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Tuesday, August 31, 2010

Day Six- Going Home

The first time I brought Ella home from the hospital.
Ella woke up and asked if this was the day she was going home. Then she wanted to know what time! She has a port put into her chest today that allowed her Dr. to access her blood without sticking her each time. She came out of surgery really well. As soon as she was awake enough, she asked for noodles! Then she asked if they could please disconnect her so she could put a dress on- purple of course.-That's my girl!

We got great news today- there are no more visible blast cells in Ella's blood. This is a good sign that she will be a "Rapid Responder" to chemo which means=REMISSION! I am afraid to be too happy about this, but hey- for today it will do!

We brought her home around 4.30 today. We pulled up to the house which was adorned with balloons and signs from our wonderful friends and the kids I work with at church. I still feel this overwhelming sense of love. And at times, I honestly FEEL like people are praying for Ella. This picture was taken by Steve, the day that Ella was born.

We have all her medications lined up and spent part of the night just trying to translate them from generic names, to the names the Dr. told us, to when they need t be given. My 4 year old would rather eat carrots all night then be forced to take a mint flavored medicine, but she is getting there- we are getting there.

I don't cry all the time anymore. It seems to be the little things that set it off. I moved a piece of her hair out of her face when she came out of surgery, and I had to stop myself from heaving with tears over the loss of her hair. I went into her room and cried as I had to move her toys to make room for medical supplies. I tried to keep it hidden in a drawer so she doesn't have to see it. I still want her room to be that joyful place I planned for her while she was still in my belly. I held back tears when I tried to tell my friend she will be okay. I don't know who I am trying to convince more- them or me.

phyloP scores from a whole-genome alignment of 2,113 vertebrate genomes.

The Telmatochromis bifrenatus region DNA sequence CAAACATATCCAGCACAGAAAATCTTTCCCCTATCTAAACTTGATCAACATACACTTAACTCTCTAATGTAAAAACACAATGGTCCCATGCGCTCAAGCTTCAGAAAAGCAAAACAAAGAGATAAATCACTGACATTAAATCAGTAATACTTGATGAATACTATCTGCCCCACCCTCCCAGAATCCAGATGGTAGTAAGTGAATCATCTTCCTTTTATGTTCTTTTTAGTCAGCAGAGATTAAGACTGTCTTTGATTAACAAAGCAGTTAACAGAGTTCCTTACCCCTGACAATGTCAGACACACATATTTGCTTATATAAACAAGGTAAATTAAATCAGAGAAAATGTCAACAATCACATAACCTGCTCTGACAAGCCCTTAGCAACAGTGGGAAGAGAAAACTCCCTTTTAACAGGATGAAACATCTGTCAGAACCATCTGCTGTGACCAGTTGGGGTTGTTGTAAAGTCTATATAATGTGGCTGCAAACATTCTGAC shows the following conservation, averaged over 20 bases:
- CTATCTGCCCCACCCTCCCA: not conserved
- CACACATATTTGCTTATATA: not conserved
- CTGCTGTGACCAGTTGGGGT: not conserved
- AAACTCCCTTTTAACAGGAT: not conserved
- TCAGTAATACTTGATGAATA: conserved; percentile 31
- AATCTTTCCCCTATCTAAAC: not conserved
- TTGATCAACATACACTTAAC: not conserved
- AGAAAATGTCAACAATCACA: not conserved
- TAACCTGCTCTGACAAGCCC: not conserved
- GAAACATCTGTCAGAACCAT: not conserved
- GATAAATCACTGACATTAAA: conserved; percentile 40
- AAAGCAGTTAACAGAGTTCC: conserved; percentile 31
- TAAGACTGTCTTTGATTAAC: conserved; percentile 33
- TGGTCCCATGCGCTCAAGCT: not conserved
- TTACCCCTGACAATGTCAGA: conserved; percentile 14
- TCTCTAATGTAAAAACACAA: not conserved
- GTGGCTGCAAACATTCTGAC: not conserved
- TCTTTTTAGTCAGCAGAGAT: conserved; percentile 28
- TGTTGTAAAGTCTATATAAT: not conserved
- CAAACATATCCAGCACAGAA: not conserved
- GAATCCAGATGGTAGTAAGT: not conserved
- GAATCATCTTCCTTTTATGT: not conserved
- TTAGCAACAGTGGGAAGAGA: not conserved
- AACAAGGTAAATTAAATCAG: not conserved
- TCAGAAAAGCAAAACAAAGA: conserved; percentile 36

For today, I am grateful that she is snuggled in Her bed, with her blankies, and softly breathing in and out as I watch her sleep. I thank God that I can still watch her do this.

Monday, August 30, 2010

Day Six-Speaking A New Languge

Ella did great today. She went into the kids play area and did crafts. She also took a bath which was the first time in 5 days. She had to get two shots that went into the muscle of both her thighs. We kept her very distracted and they put a numbing cream on her thighs before they did it. Ella now hates band aids, at least when they are coming off.
Ella's counts were good today. Her reds were up and her platelets were good.
Steve and I are learning a new language- Cancer. We know almost all the acronyms for all the tests, meds and doctors. It does help that Steve and I learned a lot though a friends experience earlier this year, one of my best friends. She was diagnosed with Colon Cancer in August of last year. I can't believe it has been a year already.
Tomorrow morning Ella gets a Port inserted into her chest. This will allow the Dr.'s to access it for chemo every week. Ella will get chemo every week for the next 4 weeks. How she responds after the first 4 weeks will determine how often she goes for the next 8 weeks after that.
Today was a pretty good day.

Sunday, August 29, 2010

Day Five-Chemo is working

Ella is nauseous and threw up last night. They put her on an IV to keep her hydrated, and she slept so hard we had to change her PJ's 3 times because they were wet. I guess the chemo is working.

I went to pick up the start of the prescription she will have to have daily for the next two years. The pharmacist asked me if she has any major medical conditions. I replied "Besides the Cancer?" I guess I was assuming he should know by the stack of scripts I laid down next to him.

Steve is with her as she sleeps at the hospital. She is an expert all the games marked for 4 yr olds in the kids room. She is wearing a purple tutu today and an IV. We have names the IV pole since it has to go everywhere with us. We have aslo assigned a stuffed animal to sit on top of it.

I am sure all mothers do this, or would do this if they were in my shoes, but when they told us it might be Leukemia- I prayed. I asked God to please let me switch places with her. Please let me be the one that has to go through cancer and chemo treatments- not my baby girl. Let me be the one to vomit and lose my hair- not my baby girl. Let me be the one to lose the next 2 years because I'm too sick to go to school or play with my friends- not my baby girl. My 4 year old baby girl.